- Many of us do not learn this ourselves and have not passed it on to our teens, but it’s a valuable lesson at any age: Struggles and conflicting feelings can be much relieved by simply speaking our truth. Even though we may think it scary to speak out, it’s a lot less emotionally expensive than denial, suppression, and secrecy. And yes, thoughtfully choosing to share our struggles with those we trust to have our safety and best interests at heart is key. Even so, we may not know the answers, but simply listening without judgment may be enough. What if all they actually need is a safe place to voice their truth?
- Even though our culture often values appearances and speedy gratification over depth and practice, offer them this paradox: By slowing down long enough to consider what about the dilemma makes them anxious, they may be able to more quickly quell the feeling and solve the problem. Teach them this rapid clarity tool on something small and not too personal to start with.
- Approach their anxiety with a practical stance of neutral, agenda-less support. Something like, ‘Well, let’s try something different and see if it works any better for you,’ is both truthful and easy to offer without attachment.
Let’s try something to assist with anxious feelings and thoughts.
3 Practical Experiments You Can Do, Right Now
Whether you can manage any or several of these above suggestions, let yourself simply be curious and compassionate in your interactions. If this approach isn’t your usual style, your teen might be cautious or suspicious at first. But there’s never a time like the present to begin turning things around, for your sake and your teen’s, too.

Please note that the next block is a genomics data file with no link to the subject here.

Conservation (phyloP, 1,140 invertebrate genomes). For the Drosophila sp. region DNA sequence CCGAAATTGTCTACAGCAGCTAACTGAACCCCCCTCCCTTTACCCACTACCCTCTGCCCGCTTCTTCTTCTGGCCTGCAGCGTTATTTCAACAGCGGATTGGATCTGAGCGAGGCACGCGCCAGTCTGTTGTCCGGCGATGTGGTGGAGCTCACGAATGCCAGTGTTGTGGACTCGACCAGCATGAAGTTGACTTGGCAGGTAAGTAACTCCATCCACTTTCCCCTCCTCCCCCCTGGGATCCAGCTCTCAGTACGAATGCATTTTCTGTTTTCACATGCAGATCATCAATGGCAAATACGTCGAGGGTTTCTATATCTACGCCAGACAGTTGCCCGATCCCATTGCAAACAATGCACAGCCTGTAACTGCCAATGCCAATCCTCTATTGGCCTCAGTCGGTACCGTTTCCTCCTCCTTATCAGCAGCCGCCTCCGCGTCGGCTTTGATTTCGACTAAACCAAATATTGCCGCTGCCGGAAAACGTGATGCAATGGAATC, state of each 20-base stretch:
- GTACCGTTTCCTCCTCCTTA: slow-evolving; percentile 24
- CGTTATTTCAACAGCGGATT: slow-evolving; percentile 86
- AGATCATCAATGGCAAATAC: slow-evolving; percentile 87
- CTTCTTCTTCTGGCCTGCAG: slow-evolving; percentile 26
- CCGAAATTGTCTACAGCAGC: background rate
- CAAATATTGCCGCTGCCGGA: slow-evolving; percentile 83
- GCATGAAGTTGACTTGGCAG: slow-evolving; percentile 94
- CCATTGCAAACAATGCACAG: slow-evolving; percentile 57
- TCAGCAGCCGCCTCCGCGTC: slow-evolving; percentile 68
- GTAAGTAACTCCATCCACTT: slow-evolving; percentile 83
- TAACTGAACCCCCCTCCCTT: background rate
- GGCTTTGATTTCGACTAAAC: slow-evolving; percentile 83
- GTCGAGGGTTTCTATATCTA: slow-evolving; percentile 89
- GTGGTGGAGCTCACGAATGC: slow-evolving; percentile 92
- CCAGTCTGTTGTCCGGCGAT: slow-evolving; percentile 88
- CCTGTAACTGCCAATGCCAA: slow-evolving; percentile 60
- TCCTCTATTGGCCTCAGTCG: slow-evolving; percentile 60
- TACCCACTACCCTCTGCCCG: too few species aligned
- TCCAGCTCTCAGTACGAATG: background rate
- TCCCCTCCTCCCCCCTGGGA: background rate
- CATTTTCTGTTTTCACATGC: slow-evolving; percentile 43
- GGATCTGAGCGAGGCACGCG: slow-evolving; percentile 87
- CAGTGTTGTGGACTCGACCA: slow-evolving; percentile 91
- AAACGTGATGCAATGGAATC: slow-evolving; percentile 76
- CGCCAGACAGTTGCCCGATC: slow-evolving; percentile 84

You’ll Quickly Notice the Effects:
Here are popular techniques for rapid self-regulating, clarifying, and re-setting tools for you and your teen to experiment with.
What does that mean, exactly?
Below are simple strategies for rapidly bringing down the level of stress or emotional overwhelm acting on the body, nervous system, and cognitive mind. When we’re activated, aggravated, or feeling overwhelmed, it’s difficult to discern where our stressors are actually coming from, what can be done, and how to prioritize our actions.
Common Names for 3 Strategic Interventions:
- 4-Thumps: Rapid Regulator
- 3×3 Heart Breathing: Rapid Clarifier
- Tension Taming Technique: Rapid Release & ReSet
4 THUMPS – to rapidly rebalance
3×3 Heart Breathing – to quickly clarify
- Place hands on top of one another, on upper chest
- Breathe slowly and deeply in through nose, out through lips., 3x
- Ask: What one thing is most present to me, right now?
- Drop answer into the sentence: ‘I’m ok, and __ is what’s most present, right now’
- Switch hands position: bottom hand comes to top
- Repeat same sequence at least 2 more times
- Drop new answers into each sentence
- Repeat until clarity achieved
Tension Taming Technique – rapid release and re-set
These diagrams are from Tapping, a complementary health & well-care family of stress release techniques, commonly self-applied. More resources, including video demonstrations, written instructions, and a downloadable brochure, are available free to the public here: www.R4R.support
For those interested in the research behind Tapping, here are some links you’ll appreciate:
A recent study on Teen Anxiety
A collection of research studies on Tapping/EP:
Short Fact Sheet:
Longer collection listing:
The Science Behind Tapping
A recent book by Dr. Peta Stapleton
Please note: Tapping is not a substitute for your physician or prescribed medication. As with all interventions, exercise sound judgement in using it.
About the Author: Jondi Whitis teaches people how to quickly, easily, and effectively help themselves. A Master Trainer of Trainers in the popular art of Tapping, she’s a former Teaching Artist and Film/TV producer who has helped thousands quickly relieve suffering, identify root causes, release troubling memories and Feel Better, Fast.
Photo by www.rawpixel.com
The opinions and views expressed in any guest blog post do not necessarily reflect those of www.rtor.org or its sponsor, Laurel House, Inc. The author and www.rtor.org have no affiliations with any products or services mentioned in the article or linked to therein. Guest Authors may have affiliations to products mentioned or linked to in their author bios.